Will I Be Coached to Start Pushing?

Pushing: Physiological or Directive?

Knowing when and how your care provider will expect you to start pushing can give you an idea of whether you will be able to birth as normally and physiologically as possible.   Ask your care provider  if they know the difference between physiological and directive pushing, and be sure to ask which one they recommend and why. 

Will I be expected and coached to start pushing as soon as I am fully dilated, even if I have no urge to push yet?

There is a normal, physiological plateau phase that can occur once a woman reaches 10 cms (fully dilated), and the contractions may space out.  The physiological model of birth recognizes this phase, the normality of it, and the important role it plays to achieve a natural birth. This phase may last about 20-30 minutes. Midwives call this the “rest and be thankful stage,” when the contractions space out more, and allows for her to regroup, ambulate, empty her bladder, eat, drink, shower or rest and gather strength for when the contractions resume a more frequent pattern again to begin the next pushing phase. This phase also allows for the baby to find the optimal position to realign his/her head to fit easily out of the pelvis.  When this phase is normally completed, usually the baby will have assumed an optimal position for entering the pelvis, and as it descends it presses on the pelvic floor and produces a natural urge to push. If a woman is forced to push during the plateau phase, the baby’s head may be forced deeper into the pelvis in a misaligned or tipped (asynclitic) position and may make it more difficult to proceed normally with descent, sometimes necessitating a C/S for “failure to descend.”  She may even be given Pitocin to “strengthen the contractions” because they have naturally spaced out during this plateau phase, and this normal physiological stage is not appreciated. The medical model may diagnose this normal plateau as “inadequate contractions,” and may put a woman on Pitocin to enhance the power and frequency of her contractions artificially, which requires CFM, restriction of mobility, confinement to the bed, inability to allow the coccyx bone to naturally flare out, increasing the need for an episiotomy to enlarge the pelvic outlet.  If you doctor is unaware of this physiological plateau phase of labor, and starts intervening with requiring forced pushing without an urge to push and/or administering Pitocin, your chances of a vaginal birth are diminished.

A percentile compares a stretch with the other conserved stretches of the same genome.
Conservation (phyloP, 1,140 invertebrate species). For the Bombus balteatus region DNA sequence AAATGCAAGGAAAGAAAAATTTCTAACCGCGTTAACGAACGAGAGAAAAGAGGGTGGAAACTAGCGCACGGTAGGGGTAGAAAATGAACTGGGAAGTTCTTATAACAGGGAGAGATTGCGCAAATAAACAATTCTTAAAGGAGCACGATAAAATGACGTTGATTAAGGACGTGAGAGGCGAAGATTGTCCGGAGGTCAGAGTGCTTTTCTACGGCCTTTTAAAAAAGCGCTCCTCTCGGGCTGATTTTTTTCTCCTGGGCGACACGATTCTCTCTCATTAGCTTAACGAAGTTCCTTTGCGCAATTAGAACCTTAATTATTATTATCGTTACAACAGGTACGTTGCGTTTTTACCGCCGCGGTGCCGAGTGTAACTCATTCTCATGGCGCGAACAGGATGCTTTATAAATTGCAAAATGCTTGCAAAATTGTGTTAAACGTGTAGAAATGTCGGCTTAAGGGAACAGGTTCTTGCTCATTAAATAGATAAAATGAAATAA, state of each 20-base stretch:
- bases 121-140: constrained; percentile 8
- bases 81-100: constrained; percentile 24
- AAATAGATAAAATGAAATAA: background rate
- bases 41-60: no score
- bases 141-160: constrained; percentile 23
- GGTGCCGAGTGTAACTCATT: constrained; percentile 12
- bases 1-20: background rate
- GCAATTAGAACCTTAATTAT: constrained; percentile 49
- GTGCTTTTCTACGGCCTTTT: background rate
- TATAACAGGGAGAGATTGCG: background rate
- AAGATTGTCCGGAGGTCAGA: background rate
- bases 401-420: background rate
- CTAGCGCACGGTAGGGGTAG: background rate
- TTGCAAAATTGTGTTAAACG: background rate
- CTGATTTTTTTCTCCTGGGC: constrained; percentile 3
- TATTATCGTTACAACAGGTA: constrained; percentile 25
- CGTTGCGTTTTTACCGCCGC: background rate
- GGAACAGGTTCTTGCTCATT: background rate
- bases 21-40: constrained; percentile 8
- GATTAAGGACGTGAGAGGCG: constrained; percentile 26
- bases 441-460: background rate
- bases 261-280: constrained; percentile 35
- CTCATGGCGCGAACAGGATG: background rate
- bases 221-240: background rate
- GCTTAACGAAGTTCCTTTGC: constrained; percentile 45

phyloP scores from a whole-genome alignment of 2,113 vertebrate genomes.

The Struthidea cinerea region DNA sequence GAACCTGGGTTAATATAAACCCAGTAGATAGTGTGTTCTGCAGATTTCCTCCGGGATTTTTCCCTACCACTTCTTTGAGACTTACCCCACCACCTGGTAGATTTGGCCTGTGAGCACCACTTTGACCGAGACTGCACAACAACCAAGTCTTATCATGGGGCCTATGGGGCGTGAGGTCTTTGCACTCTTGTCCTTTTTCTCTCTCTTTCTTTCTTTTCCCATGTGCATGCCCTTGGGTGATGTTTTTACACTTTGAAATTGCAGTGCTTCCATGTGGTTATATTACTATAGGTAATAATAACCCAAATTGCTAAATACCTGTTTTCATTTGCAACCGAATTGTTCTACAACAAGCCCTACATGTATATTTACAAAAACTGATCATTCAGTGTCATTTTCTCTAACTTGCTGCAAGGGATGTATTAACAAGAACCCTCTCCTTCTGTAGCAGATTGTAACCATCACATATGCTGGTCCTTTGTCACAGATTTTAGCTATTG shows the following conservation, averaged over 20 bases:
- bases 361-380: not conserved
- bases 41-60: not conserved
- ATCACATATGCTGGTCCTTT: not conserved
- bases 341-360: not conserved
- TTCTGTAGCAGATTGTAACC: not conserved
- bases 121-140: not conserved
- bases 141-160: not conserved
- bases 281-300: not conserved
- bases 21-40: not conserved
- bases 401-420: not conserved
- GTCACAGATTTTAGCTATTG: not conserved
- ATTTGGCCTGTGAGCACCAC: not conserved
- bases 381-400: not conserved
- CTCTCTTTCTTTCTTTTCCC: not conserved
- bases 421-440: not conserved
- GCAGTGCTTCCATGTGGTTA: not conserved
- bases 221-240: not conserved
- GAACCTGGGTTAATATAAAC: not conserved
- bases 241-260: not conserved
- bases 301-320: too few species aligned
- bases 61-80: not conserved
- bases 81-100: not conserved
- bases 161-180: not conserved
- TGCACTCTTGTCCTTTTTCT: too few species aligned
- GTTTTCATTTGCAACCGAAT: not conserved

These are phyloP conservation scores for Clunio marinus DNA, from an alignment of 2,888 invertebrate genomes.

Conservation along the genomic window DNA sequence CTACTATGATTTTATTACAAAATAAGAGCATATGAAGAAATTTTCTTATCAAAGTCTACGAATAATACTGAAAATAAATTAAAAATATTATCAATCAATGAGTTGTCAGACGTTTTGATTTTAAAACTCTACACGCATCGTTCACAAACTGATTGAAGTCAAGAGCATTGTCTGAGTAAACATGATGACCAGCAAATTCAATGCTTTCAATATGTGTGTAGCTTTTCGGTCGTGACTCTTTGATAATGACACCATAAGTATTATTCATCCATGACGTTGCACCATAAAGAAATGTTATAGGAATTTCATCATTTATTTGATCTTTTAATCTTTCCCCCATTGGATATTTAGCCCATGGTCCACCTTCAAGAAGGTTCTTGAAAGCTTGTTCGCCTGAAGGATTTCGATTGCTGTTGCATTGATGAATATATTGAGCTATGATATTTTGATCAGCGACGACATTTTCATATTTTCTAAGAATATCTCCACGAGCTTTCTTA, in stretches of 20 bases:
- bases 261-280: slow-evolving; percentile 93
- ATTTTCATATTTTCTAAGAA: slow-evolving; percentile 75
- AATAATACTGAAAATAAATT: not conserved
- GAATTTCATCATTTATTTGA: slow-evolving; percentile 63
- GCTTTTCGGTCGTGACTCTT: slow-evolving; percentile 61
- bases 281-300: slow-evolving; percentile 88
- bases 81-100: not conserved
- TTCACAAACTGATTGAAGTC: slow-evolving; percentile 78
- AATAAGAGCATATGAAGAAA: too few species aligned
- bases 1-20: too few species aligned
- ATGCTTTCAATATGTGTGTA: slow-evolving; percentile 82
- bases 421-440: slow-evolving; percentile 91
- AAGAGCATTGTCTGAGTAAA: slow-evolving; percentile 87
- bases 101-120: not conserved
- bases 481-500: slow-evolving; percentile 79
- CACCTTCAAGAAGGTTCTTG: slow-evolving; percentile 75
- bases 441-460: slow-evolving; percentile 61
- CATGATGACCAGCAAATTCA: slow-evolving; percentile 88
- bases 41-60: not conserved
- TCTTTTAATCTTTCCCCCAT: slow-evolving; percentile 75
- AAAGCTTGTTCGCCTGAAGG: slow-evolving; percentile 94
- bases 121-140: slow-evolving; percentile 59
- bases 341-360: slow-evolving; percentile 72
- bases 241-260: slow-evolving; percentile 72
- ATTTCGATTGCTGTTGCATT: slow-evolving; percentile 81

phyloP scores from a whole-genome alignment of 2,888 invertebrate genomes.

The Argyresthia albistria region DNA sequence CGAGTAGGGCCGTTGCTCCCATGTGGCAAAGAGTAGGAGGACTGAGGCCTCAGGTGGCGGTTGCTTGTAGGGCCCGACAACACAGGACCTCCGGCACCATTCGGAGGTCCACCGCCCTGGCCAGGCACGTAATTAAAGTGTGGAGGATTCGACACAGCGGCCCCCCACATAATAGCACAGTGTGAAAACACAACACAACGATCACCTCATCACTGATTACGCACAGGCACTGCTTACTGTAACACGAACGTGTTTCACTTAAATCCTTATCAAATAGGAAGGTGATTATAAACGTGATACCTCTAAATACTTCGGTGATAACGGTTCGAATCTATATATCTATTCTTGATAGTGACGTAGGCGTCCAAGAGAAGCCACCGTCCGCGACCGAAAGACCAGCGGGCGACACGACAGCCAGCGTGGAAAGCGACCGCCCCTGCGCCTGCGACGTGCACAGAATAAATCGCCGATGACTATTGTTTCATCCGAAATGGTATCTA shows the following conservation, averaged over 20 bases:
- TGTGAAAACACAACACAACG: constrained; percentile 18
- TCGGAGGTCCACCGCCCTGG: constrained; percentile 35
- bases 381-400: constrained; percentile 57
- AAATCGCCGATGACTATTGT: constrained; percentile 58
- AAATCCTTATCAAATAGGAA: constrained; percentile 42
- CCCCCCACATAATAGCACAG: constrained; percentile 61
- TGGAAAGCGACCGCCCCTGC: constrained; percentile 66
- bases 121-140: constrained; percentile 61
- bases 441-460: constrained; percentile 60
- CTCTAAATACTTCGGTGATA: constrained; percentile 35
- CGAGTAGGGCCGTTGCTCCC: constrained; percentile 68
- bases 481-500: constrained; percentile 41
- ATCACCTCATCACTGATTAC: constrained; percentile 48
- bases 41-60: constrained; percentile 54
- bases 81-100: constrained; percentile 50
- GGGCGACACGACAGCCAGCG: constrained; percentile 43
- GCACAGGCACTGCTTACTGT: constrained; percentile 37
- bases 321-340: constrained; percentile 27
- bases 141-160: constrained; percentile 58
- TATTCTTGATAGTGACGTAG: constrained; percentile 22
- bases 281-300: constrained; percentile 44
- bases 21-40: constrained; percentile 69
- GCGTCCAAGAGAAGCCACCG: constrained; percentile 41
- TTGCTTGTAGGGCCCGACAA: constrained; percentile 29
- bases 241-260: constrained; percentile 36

For the active pushing stage, will I be able to use physiological pushing? or will I be "expected" and coached to use directive pushing?

Physiological pushing is when you push when you feel the urge to push, holding the push for as long as feels comfortable, (even if it seems shorter than what the nurses want), taking breaths when you need to instead of holding your breath for longer than feels right, and listening to your own body to tell you when and how to push (if no epidural). Directive pushing is counting to 10 during each push, and being expected to do 3 pushes per contraction, chin to your chest—“purple pushing” as they call it.  Physiological pushing leads to better oxygenated babies (less acidosis in babies), less fetal distress, less perineal tearing, and only a 7 and ½ minute longer pushing stage, compared to directive pushing.  Directive pushing should only be used if there is fetal distress and the baby’s birth needs to be expedited, or 2 hours of physiological pushing that has not brought the baby down.   


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